Tourism-dependent economies face a second summer recession
As the spread of the coronavirus discourages tourists, emerging economies that rely on tourism have already been struggling with financial constraints and debt inflation before the pandemic, and they are calculating the cost of their second consecutive summer downturn.
According to data released by the United Nations World Tourism Organization in July, in the first five months of this year, the number of global international tourists dropped by an average of 85% from the 540 million before the 2019 pandemic. This is even worse than the same period last year, when the number of arrivals dropped by an average of 65% year-on-year.
The Asia-Pacific region has been hit particularly hard, with arrivals falling by 95% compared to 2019 levels-mainly due to the continued absence of Chinese tourists. In contrast, the return of American tourists has lessened the blow to the Caribbean.
As tourism revenues in most parts of the emerging world have fallen, government debt has also increased because they have difficulty meeting the costs of the pandemic. According to data from the Institute of International Finance, the average government debt of large emerging economies rose from 52.2% of GDP to 60.5% in 2020, the largest increase on record.
The damage is not evenly distributed. Some economies entered the pandemic in a better state than others and were able to weather the storm better.
Geeta Gopinat, Chief Economist of the International Monetary Fund warn Earlier this year, economic performance “had a dangerous divergence between and within countries, because economies with slower vaccine launches, limited policy support, and greater reliance on tourism have performed poorly.”
David Rogovich, a senior analyst at Moody’s Investor Services in New York, said that the most risky countries are “smaller, less diversified economies that have entered the big market despite weak fiscal conditions. Popular. Places like the Bahamas, Maldives, and Fiji are very dependent on tourism and have suffered major shocks.”
Luiz Eduardo Peixoto, an emerging market economist at BNP Paribas in London, said the situation so far this year is worse than predicted last year.
“Last year, some people assumed that we would see a rebound in 2021,” he said. “But down [in numbers] Close to the most pessimistic scenario last year [forecast] By the United Nations World Tourism Organization (UNWTO) because we are in [northern hemisphere] Winter-on the contrary. This year, the situation has not recovered as expected. “
He cited the slow launch of vaccines in many developing countries and the spread of new variants of the virus, which hindered countries’ plans to relax border restrictions.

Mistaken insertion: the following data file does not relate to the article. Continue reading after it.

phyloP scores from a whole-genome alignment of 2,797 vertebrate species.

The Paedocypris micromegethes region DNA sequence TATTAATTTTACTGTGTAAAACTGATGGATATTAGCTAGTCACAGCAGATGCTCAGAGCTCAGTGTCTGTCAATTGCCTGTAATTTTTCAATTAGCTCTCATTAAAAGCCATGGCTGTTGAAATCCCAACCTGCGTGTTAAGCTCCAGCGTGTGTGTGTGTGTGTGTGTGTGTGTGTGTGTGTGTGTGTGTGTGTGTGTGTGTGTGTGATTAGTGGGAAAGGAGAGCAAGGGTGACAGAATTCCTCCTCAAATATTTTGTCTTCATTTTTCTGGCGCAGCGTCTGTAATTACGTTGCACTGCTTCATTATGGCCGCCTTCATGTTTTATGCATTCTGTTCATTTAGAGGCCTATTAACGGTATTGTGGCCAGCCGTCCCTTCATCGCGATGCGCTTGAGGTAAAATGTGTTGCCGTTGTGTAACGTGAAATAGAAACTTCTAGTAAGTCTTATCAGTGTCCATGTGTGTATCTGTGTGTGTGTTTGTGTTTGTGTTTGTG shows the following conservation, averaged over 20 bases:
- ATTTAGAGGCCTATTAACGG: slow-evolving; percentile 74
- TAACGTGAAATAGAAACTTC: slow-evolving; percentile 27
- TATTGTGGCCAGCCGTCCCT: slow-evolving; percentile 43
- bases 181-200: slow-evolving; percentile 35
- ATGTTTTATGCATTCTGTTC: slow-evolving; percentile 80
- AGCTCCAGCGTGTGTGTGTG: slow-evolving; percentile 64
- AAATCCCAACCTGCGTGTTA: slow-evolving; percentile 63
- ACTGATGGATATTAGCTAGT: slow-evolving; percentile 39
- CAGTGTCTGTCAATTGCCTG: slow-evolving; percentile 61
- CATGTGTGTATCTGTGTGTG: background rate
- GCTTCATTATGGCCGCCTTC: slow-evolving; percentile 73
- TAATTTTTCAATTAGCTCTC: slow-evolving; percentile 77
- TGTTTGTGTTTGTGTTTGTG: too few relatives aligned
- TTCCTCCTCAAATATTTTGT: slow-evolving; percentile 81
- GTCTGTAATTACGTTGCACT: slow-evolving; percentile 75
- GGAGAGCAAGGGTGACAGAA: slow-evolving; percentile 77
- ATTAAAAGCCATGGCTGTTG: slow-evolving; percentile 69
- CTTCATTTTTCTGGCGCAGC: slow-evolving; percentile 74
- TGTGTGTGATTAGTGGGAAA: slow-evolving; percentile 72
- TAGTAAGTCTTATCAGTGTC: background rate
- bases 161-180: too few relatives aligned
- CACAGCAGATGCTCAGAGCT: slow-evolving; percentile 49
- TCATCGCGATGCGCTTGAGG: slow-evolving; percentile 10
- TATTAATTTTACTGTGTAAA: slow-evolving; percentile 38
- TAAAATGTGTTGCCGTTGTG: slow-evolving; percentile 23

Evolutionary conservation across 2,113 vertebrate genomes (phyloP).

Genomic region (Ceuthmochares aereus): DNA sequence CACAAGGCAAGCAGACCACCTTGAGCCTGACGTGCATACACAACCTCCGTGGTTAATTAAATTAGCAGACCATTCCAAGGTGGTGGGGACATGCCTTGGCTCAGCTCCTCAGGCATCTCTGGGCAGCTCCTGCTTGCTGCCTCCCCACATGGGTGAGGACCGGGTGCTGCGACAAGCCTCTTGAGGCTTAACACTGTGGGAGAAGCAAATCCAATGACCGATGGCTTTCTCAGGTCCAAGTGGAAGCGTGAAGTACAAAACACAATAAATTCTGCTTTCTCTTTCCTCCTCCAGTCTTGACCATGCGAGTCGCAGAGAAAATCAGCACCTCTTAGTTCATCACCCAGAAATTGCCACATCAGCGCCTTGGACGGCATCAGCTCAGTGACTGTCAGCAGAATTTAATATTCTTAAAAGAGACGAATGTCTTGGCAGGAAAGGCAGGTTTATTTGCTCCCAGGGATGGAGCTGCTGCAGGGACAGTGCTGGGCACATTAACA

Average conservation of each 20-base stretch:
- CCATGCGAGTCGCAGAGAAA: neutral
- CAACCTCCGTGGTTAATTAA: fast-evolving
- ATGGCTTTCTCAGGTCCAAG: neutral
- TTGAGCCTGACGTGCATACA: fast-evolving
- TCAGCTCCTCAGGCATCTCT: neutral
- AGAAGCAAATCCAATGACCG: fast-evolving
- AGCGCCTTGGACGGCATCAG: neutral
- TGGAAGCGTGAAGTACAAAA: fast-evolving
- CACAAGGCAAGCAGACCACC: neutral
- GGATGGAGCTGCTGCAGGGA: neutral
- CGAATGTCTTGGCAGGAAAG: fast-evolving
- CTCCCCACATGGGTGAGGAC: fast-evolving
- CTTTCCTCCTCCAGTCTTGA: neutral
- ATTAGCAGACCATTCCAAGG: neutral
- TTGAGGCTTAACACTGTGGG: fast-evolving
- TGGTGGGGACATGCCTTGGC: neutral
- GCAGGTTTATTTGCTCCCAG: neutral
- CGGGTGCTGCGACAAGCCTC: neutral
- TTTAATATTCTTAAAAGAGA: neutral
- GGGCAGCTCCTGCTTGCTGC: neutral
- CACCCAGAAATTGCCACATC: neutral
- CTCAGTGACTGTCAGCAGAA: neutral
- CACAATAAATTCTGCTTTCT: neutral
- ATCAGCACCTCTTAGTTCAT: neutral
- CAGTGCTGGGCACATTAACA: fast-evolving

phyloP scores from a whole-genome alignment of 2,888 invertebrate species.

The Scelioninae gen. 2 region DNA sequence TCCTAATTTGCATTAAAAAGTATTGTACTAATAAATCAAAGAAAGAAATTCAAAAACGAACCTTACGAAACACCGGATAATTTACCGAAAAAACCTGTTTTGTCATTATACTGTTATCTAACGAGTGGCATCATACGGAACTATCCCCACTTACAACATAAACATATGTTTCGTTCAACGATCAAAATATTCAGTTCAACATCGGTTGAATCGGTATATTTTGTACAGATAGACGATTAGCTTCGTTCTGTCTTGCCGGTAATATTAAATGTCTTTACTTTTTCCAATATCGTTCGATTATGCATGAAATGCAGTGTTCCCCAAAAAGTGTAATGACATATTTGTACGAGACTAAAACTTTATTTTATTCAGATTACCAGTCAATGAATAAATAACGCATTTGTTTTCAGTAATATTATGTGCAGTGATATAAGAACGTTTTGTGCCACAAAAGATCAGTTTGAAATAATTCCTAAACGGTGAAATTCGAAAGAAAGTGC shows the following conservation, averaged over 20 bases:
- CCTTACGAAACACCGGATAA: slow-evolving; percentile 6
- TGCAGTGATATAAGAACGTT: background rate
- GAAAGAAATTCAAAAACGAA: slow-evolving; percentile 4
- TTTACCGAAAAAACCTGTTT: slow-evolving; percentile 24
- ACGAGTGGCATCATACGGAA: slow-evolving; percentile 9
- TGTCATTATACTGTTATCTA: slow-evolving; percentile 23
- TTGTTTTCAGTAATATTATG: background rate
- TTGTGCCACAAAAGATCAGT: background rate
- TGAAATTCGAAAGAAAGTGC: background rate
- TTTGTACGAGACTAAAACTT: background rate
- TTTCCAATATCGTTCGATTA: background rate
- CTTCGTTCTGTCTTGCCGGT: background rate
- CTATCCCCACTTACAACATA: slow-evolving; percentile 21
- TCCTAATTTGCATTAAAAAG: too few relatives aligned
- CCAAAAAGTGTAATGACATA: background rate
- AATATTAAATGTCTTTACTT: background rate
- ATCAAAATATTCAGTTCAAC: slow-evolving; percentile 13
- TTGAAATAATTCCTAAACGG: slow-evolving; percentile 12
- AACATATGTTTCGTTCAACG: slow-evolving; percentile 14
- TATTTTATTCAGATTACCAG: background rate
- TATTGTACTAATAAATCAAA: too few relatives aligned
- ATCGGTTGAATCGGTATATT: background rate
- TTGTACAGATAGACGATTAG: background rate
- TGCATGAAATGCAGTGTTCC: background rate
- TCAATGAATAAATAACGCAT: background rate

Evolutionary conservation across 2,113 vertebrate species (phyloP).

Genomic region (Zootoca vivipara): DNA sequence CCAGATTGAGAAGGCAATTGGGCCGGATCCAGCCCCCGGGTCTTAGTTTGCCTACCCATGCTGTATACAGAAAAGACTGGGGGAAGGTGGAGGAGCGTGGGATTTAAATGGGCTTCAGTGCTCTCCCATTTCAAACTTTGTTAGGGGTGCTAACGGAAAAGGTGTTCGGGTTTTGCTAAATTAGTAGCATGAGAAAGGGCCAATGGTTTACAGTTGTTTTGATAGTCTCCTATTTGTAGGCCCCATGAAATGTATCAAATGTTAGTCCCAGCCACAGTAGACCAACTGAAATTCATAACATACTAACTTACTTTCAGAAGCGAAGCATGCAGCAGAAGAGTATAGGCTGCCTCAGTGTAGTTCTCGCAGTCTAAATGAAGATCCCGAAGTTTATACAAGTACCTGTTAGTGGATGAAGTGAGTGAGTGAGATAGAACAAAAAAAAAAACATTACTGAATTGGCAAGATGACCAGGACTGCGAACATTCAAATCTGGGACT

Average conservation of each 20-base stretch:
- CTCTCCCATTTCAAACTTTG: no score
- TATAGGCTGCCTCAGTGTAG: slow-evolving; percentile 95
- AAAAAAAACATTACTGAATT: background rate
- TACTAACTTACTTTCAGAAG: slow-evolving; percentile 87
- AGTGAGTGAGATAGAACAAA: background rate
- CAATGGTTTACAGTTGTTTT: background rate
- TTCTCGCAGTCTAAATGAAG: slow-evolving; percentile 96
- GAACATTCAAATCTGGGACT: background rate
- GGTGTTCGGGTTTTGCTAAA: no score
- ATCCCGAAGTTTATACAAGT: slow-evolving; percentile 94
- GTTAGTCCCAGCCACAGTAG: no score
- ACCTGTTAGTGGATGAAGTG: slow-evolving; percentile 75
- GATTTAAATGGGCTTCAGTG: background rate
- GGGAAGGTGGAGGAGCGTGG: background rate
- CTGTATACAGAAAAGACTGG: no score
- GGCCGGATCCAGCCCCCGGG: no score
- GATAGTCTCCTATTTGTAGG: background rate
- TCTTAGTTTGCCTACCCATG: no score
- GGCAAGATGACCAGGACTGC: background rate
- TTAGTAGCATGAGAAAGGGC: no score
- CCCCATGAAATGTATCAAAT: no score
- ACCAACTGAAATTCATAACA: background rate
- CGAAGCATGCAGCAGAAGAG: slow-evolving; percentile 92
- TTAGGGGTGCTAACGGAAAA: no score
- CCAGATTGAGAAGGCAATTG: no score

For example, since the beginning of the pandemic, China has been strictly restricting inbound and outbound travel, thus depriving Southeast Asian destinations of the largest source of tourists.
Moody’s data shows that Thailand’s tourism industry created 20% of GDP and employment in 2019. Its attempt to open the tourism bubble for vaccinated tourists this summer had a bumpy start, and despite entry controls, tourists tested positive for the virus.
However, Moody’s pointed out that the collapse of the tourism industry has not plunged its public finances into crisis. This is because the strength of other sectors of the economy, such as manufacturing and other parts of the service industry, offset the impact on tourism. Other diversified Asian economies such as the Philippines and Cambodia are in a similar situation.
But for small island economies, diversification is not an option, especially when declining tourism income exacerbates the original problems.
The Bahamas is one such place, whose credit rating has been downgraded many times over the past decade due to the increasing debt burden. When the pandemic hit last June, Moody’s once again downgraded its rating by two levels and maintained a negative outlook for further downgrades.
Moody’s warned that Fiji and Maldives face similar challenges because of increasing debt and difficulty in refinancing between a limited range of international banks.
One highlight of the local tourism industry is that countries with a large middle class are benefiting from holidaymakers who choose to stay at home this year.
Peixoto of BNP Paribas pointed out that due to the sharp increase in domestic travel, the capacity of scheduled flights between Russia and China in the third quarter of this year was higher than in the same period in 2019.
Countries such as Brazil, the Philippines, Argentina and Mexico have also benefited.
“We saw this in a few quarters last year. Brazilians who usually go abroad stay in the country and generate more income in the country,” he said. “In Russia, it is increasing inflationary pressures.”
He added that this may not be able to replace the foreign exchange earnings of these countries, but it can indeed maintain the business of hotels and other businesses and the employment of workers.
Data from the United Nations World Tourism Organization showed signs of recovery in May, when the number of international arrivals was 82% lower than the pre-pandemic level, and in April it fell by 86%.
However, most of the recovery has occurred in advanced economies, and there is little good news for developing countries that rely on tourism. The reopening of the industry in the most affected areas will be shelved indefinitely.
“For them, it is difficult to have a reason to significantly reduce travel restrictions this year,” Peixoto said. Therefore, “we don’t think there will be a significant recovery in foreign tourism in emerging markets this year.”